Betsy: Melrose and 90210 for the most part. If you watch an episode of either of those shows you’ll see they’re a comedic gold mine. In one single episode, they cover serious crimes, drug problems, sex and working in a law firm and/or gallery, all while being young, hot and skinny.

Dara: And almost any series we were watching in the ’90s, Full House, Saved By the Bell, My So Called Life has very similar themes, archetypes and really stupid-intense drama. We took from a lot of places. 


IFC: How would you describe each of the show’s characters in terms of their ’90s TV stereotype?

Dara: Autumn (Sunita Mani) is the femme fatale. Robin (Dara Katz) is the book worm (because she wears glasses). Candace (Betsy Kenney) is Corey’s twin and gives great advice and has really great hair. Corey (Casey Jost) is the boy next door/popular guy. Candace and Corey’s parents decided to live in a car so the gang can live in their house. 
Lee (Jonathan Braylock) is the jock.

IFC: Why do you think the world is ready for this series?

Dara: Because everyone’s feeling major ’90s nostalgia right now, and this is that, on steroids while also being a totally new, silly thing.

Delight in the whole season of The Place We Live right now on IFC’s Comedy Crib. It’ll take you back in all the right ways.


New Nasty

Whips, Chains and Hand Sanitizer

Turn On The Full Season Of Neurotica At IFC's Comedy Crib

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Jenny Jaffe has a lot going on: She’s writing for Disney’s upcoming Big Hero 6: The Series, developing comedy projects with pals at Devastator Press, and she’s straddling the line between S&M and OCD as the creator and star of the sexyish new series Neurotica, which has just made its debut on IFC’s Comedy Crib. Jenny gave us some extremely intimate insight into what makes Neurotica (safely) sizzle…


IFC: How would you describe Neurotica to a fancy network executive you met in an elevator?

Jenny: Neurotica is about a plucky Dominatrix with OCD trying to save her small-town dungeon.

IFC: How would you describe Neurotica to a drunk friend of a friend you met in a bar?

Jenny: Neurotica is about a plucky Dominatrix with OCD trying to save her small-town dungeon. You’re great. We should get coffee sometime. I’m not just saying that. I know other people just say that sometimes but I really feel like we’re going to be friends, you know? Here, what’s your number, I’ll call you so you can have my number!

IFC: What’s your comedy origin story?

Jenny: Since I was a kid I’ve dealt with severe OCD and anxiety. Comedy has always been one of the ways I’ve dealt with that. I honestly just want to help make people feel happy for a few minutes at a time.

IFC: What was the genesis of Neurotica?

Jenny: I’m pretty sure it was a title-first situation. I was coming up with ideas to pitch to a production company a million years ago (this isn’t hyperbole; I am VERY old) and just wrote down “Neurotica”; then it just sort of appeared fully formed. “Neurotica? Oh it’s an over-the-top romantic comedy about a Dominatrix with OCD, of course.” And that just happened to hit the buttons of everything I’m fascinated by.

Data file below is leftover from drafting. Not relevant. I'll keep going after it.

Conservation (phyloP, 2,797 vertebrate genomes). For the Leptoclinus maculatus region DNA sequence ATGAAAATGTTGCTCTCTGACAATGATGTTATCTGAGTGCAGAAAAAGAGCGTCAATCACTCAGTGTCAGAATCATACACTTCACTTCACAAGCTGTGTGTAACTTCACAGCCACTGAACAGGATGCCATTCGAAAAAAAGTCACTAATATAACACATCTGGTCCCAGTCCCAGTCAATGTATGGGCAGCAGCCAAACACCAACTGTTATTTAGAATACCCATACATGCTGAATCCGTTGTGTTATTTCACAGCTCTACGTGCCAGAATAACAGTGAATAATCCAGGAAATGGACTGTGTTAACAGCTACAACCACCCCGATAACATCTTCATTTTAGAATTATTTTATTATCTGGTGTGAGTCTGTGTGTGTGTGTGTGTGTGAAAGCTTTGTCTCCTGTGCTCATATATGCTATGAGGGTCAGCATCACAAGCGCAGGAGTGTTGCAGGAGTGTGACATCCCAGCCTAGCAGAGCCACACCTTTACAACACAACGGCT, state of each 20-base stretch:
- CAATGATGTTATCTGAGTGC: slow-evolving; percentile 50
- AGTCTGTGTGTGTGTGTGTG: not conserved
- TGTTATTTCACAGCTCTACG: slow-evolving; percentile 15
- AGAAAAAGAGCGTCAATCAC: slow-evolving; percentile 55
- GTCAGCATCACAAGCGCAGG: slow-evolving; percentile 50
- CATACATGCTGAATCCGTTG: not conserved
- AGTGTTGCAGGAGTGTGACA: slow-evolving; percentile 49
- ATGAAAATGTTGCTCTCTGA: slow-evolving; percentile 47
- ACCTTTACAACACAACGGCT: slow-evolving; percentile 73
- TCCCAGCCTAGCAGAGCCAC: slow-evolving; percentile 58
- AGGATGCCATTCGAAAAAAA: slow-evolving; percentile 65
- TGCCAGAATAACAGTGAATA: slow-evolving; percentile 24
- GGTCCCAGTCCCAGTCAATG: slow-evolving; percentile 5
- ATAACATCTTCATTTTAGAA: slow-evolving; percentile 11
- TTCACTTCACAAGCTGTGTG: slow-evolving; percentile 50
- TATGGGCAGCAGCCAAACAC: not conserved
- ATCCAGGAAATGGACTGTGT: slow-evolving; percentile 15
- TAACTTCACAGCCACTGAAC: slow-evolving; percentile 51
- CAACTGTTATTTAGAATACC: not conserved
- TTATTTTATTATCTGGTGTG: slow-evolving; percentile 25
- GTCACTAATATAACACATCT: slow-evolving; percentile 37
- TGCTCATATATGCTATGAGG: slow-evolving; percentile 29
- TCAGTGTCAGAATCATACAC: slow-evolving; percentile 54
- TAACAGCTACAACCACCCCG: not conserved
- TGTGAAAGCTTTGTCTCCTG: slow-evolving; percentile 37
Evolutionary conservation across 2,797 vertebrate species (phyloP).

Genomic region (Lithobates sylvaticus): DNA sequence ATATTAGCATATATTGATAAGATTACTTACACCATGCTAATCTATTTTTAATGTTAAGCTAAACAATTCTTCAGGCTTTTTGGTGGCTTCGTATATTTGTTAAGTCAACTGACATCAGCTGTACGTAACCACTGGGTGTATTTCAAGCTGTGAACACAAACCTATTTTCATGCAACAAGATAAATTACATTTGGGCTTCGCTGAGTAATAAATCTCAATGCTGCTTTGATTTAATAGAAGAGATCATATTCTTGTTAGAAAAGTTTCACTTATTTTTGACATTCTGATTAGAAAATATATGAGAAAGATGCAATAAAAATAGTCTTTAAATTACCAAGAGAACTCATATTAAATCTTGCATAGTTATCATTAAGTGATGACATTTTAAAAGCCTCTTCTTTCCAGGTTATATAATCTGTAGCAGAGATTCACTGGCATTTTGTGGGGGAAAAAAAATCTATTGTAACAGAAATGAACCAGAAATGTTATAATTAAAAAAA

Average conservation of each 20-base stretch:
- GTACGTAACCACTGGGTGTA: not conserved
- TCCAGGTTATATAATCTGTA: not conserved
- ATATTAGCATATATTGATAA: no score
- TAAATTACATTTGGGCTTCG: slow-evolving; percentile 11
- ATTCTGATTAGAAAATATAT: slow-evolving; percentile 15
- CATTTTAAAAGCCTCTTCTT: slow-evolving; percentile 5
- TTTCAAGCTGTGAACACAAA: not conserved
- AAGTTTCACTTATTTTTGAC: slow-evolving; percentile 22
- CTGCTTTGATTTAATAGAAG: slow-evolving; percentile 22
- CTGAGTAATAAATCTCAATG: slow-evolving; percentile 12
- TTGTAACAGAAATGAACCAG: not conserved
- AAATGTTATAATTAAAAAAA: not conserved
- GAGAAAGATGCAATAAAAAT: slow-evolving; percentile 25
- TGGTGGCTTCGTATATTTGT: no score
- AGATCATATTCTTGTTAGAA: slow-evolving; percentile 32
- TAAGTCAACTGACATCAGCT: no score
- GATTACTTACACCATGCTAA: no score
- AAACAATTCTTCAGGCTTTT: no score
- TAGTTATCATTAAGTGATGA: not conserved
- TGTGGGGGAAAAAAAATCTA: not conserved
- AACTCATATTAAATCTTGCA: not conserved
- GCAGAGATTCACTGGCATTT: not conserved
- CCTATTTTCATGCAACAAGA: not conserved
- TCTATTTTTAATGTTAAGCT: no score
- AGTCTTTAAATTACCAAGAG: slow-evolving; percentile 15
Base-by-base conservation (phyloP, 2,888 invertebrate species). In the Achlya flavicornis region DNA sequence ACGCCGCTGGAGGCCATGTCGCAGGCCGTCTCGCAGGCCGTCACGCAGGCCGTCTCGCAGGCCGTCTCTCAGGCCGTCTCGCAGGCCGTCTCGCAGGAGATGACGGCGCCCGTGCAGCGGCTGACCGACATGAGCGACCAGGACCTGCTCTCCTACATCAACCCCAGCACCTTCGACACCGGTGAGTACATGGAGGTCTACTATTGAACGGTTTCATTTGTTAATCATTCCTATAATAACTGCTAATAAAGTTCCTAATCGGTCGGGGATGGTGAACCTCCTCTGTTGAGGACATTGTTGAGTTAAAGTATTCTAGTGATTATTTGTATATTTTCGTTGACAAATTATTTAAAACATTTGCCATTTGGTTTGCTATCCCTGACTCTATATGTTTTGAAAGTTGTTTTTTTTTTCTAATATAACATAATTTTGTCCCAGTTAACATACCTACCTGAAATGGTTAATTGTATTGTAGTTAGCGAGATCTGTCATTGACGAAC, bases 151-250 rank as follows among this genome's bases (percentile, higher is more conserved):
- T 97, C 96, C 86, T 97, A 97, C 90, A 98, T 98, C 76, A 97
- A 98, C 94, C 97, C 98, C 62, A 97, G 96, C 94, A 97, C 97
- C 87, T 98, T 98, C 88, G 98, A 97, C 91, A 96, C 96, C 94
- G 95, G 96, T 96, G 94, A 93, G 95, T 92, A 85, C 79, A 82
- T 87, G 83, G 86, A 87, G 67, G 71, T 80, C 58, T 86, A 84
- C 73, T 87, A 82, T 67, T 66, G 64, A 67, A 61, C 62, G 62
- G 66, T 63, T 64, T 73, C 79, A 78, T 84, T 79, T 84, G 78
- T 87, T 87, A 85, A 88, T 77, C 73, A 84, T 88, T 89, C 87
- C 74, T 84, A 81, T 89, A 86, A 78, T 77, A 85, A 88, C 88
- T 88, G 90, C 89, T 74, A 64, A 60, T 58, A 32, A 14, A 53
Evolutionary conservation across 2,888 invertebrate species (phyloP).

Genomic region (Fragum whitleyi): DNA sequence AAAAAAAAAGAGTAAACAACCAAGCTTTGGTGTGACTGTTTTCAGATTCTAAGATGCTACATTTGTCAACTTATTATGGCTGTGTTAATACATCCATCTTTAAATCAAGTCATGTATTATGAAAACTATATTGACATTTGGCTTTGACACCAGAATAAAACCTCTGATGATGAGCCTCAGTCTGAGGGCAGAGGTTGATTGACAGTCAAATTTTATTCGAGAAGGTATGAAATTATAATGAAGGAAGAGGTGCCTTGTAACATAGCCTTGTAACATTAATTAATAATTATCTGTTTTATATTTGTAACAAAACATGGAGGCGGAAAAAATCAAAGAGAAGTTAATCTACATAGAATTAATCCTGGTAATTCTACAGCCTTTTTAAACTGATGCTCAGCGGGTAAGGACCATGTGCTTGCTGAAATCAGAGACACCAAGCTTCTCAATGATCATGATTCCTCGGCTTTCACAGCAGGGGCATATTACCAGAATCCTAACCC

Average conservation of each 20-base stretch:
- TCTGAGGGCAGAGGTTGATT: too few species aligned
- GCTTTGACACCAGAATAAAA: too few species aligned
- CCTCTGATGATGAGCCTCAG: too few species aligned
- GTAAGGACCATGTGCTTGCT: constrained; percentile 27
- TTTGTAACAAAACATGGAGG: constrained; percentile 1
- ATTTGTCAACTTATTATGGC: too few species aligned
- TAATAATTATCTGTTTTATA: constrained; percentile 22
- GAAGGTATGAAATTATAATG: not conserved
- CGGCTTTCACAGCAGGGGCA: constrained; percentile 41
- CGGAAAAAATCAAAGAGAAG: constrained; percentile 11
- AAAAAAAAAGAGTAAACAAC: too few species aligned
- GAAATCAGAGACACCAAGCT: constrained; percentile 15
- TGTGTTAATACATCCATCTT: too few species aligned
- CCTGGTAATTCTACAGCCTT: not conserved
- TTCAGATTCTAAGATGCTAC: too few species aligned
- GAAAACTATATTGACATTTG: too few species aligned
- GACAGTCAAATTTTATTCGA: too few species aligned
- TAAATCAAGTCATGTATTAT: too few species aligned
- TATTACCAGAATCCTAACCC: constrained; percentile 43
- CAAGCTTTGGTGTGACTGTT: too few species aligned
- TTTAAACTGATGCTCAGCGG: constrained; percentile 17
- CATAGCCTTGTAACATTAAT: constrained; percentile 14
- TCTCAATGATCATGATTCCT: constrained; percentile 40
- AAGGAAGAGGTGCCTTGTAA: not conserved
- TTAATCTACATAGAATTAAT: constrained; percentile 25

IFC: How would you describe Ivy?

Jenny: Ivy is everything I love in a comedy character – she’s tenacious, she’s confident, she’s sweet, she’s a big wonderful weirdo.

IFC: How would Ivy’s clientele describe her?

Jenny:  Open-minded, caring, excellent aim.

IFC: Why don’t more small towns have local dungeons?

Jenny: How do you know they don’t?

IFC: What are the pros and cons of joining a chain mega dungeon?

Jenny: You can use any of their locations but you’ll always forget you have a membership and in a year you’ll be like “jeez why won’t they let me just cancel?”

IFC: Mouths are gross! Why is that?

Jenny: If you had never seen a mouth before and I was like “it’s a wet flesh cave with sharp parts that lives in your face”, it would sound like Cronenberg-ian body horror. All body parts are horrifying. I’m kind of rooting for the singularity, I’d feel way better if I was just a consciousness in a cloud.

See the whole season of Neurotica right now on IFC’s Comedy Crib.


The ’90s Are Back

The '90s live again during IFC's weekend marathon.

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Photo Credit: Everett Digital, Columbia Pictures

We know what you’re thinking: “Why on Earth would anyone want to reanimate the decade that gave us Haddaway, Los Del Rio, and Smash Mouth, not to mention Crystal Pepsi?”


Thoughts like those are normal. After all, we tend to remember lasting psychological trauma more vividly than fleeting joy. But if you dig deep, you’ll rediscover that the ’90s gave us so much to fondly revisit. Consider the four pillars of true ’90s culture.

Boy Bands

We all pretended to hate them, but watch us come alive at a karaoke bar when “I Want It That Way” comes on. Arguably more influential than Brit Pop and Grunge put together, because hello – Justin Timberlake. He’s a legitimate cultural gem.

Man-Child Movies

Adam Sandler is just behind The Simpsons in terms of his influence on humor. Somehow his man-child schtick didn’t get old until the aughts, and his success in that arena ushered in a wave of other man-child movies from fellow ’90s comedians. RIP Chris Farley (and WTF Rob Schneider).



Teen Angst

In horror, dramas, comedies, and everything in between: Troubled teens! Getting into trouble! Who couldn’t relate to their First World problems, plaid flannels, and lose grasp of the internet?

Mainstream Nihilism

From the Coen Bros to Fincher to Tarantino, filmmakers on the verge of explosive popularity seemed interested in one thing: mind f*cking their audiences by putting characters in situations (and plot lines) beyond anyone’s control.

Feeling better about that walk down memory lane? Good. Enjoy the revival.


And revisit some important ’90s classics all this weekend during IFC’s ’90s Marathon. Check out the full schedule here.